New warning issued over COVID‑19 vaccine fraud, cyberattacks
Cybercriminals look to cash in on the vaccine rollout, including by falsely offering to help people jump the line
The US Department of Treasury has added its voice to a growing chorus of warnings about ransomware attacks, fraud and other cybercrimes that attempt to exploit the rollout of COVID-19 vaccines.
“The Financial Crimes Enforcement Network (FinCEN) is issuing this Notice to alert financial institutions about the potential for fraud, ransomware attacks, or similar types of criminal activity related to COVID-19 vaccines and their distribution,” reads an alert by FinCEN, a bureau of the Treasury Department.
The warning notes that “cybercriminals, including ransomware operators, will continue to exploit the COVID-19 pandemic alongside legitimate efforts to develop, distribute, and administer vaccines”. With that in mind, FinCEN urged banks and other financial institutions to keep an eye out for ransomware targeting vaccine distribution and the supply chains required to manufacture the vaccines.
In recent months, pharmaceutical companies, vaccine researchers and organizations involved in vaccine storage and transport have all been targeted by multiple cyber-espionage groups. This includes a campaign by the Lazarus group leveraging malware that ESET researchers had linked to the group.
Jump to the front of the line? Hardly
FinCEN’s alert also highlights schemes that pitch non-existent vaccines or counterfeit versions of approved vaccines, as well as ploys involving illegally diverting legitimate vaccines onto black markets.
“Already, fraudsters have offered, for a fee, to provide potential victims with the vaccine sooner than permitted under the applicable vaccine distribution plan,” said the agency.
A number of other agencies, notably the Federal Bureau of Investigation (FBI) and the Federal Trade Commission (FTC), as well as Interpol and Europol, have all sounded the alarm over various flavors of vaccine-themed fraud, as well as over offers of counterfeit vaccines that circulate on the dark web.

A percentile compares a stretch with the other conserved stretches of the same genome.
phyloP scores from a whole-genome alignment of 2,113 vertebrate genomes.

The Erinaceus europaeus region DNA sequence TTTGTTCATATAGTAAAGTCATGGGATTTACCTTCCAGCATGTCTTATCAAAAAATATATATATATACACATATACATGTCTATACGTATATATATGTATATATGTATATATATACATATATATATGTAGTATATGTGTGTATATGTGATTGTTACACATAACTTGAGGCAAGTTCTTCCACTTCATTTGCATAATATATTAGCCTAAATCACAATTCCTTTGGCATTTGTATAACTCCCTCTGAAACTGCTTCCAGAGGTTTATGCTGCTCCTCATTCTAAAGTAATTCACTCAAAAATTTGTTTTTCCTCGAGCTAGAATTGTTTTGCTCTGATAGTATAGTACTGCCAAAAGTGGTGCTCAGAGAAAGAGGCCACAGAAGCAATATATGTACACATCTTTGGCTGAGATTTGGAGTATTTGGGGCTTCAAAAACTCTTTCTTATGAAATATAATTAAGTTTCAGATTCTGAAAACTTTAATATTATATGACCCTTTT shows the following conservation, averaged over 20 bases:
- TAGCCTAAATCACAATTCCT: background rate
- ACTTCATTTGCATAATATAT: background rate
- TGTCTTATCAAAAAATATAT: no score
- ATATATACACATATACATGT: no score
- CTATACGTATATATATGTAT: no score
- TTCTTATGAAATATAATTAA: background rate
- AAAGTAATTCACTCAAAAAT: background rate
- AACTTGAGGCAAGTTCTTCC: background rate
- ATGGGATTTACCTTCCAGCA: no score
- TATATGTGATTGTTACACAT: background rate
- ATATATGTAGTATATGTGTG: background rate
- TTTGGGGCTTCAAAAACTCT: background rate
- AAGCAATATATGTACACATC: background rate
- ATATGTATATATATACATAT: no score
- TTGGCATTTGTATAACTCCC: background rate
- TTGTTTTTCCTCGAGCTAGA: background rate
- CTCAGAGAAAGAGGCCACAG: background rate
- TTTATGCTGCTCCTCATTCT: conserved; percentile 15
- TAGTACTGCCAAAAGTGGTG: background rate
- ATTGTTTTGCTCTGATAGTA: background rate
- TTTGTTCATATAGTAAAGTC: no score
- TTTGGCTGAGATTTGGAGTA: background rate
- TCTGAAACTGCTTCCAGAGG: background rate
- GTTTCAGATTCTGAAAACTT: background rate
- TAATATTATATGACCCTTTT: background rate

Some of these activities take the form of phishing attacks that target the general public. Using emails, text messages and phone calls, con artists attempt to trick people into divulging their personal data under the guise of assessing their eligibility for the vaccine, joining fabricated waitlists or getting a jab early.
As of December 16th, the FTC received 275,000 reports of fraud and identity theft related to the pandemic, with the victims reporting losing US$211 million in total. Scams exploiting the general anxiety surrounding COVID-19 have spread as fast as the coronavirus itself; earlier this year, we looked at a broad array of such fraudulent schemes in a series of articles, starting with this one.
Over the months, coronavirus-themed fraud involved everything from touting non-existent face masks, testing kits and miracle cures to extorting the targets, spewing out malware-laden emails, promoting fake donations, dispensing bogus health advice and disbursing bogus financial relief.
How can you stay safe while eagerly waiting your turn for vaccination? For starters, be wary of unsolicited communications offering early access to a vaccine, especially for a fee or in return for your personal data. Consult official sources for up-to-date information about vaccination and check with your known and trusted health care provider for additional guidance.
As ever, staying vigilant is the best way to avoid falling prey to a scam. Always avoid clicking on any links or downloading any attachments in emails or texts that come out of the blue from unknown sources. Use two-factor authentication at least on your most important online accounts, as well as reputable multi-layered security software with anti-phishing protection.